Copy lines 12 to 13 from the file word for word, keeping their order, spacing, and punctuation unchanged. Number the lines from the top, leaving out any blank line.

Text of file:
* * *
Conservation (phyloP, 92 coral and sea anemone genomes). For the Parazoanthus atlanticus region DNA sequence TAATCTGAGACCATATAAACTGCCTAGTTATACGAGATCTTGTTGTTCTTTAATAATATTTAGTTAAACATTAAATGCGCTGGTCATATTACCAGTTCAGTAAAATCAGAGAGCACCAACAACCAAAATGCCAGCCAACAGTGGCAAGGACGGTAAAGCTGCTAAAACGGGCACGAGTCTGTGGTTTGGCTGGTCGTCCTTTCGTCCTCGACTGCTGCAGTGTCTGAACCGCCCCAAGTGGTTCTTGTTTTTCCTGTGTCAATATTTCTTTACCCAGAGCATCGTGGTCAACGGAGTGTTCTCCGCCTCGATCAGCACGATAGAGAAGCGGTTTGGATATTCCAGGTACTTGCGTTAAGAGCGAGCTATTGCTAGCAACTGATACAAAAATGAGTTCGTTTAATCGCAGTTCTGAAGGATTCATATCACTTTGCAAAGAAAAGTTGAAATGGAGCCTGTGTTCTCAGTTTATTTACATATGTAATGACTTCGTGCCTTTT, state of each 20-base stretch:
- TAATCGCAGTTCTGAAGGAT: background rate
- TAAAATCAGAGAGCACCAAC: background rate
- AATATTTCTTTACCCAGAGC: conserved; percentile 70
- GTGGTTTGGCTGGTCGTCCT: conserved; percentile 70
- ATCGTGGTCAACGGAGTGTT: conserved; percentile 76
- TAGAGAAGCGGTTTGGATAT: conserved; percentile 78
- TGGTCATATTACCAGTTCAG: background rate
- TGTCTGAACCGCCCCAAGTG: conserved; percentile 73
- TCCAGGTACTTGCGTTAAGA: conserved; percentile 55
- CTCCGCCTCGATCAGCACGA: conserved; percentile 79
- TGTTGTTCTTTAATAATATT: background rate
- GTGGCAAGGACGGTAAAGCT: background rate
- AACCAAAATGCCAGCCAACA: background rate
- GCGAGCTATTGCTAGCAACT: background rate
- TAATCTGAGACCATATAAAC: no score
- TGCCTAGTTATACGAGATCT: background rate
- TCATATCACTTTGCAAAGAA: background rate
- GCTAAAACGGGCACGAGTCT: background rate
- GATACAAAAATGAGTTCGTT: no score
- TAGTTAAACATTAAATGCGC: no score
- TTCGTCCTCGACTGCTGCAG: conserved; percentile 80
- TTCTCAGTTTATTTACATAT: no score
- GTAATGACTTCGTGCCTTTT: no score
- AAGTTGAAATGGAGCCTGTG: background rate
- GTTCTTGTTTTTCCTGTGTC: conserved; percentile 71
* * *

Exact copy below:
- TGTTGTTCTTTAATAATATT: background rate
- GTGGCAAGGACGGTAAAGCT: background rate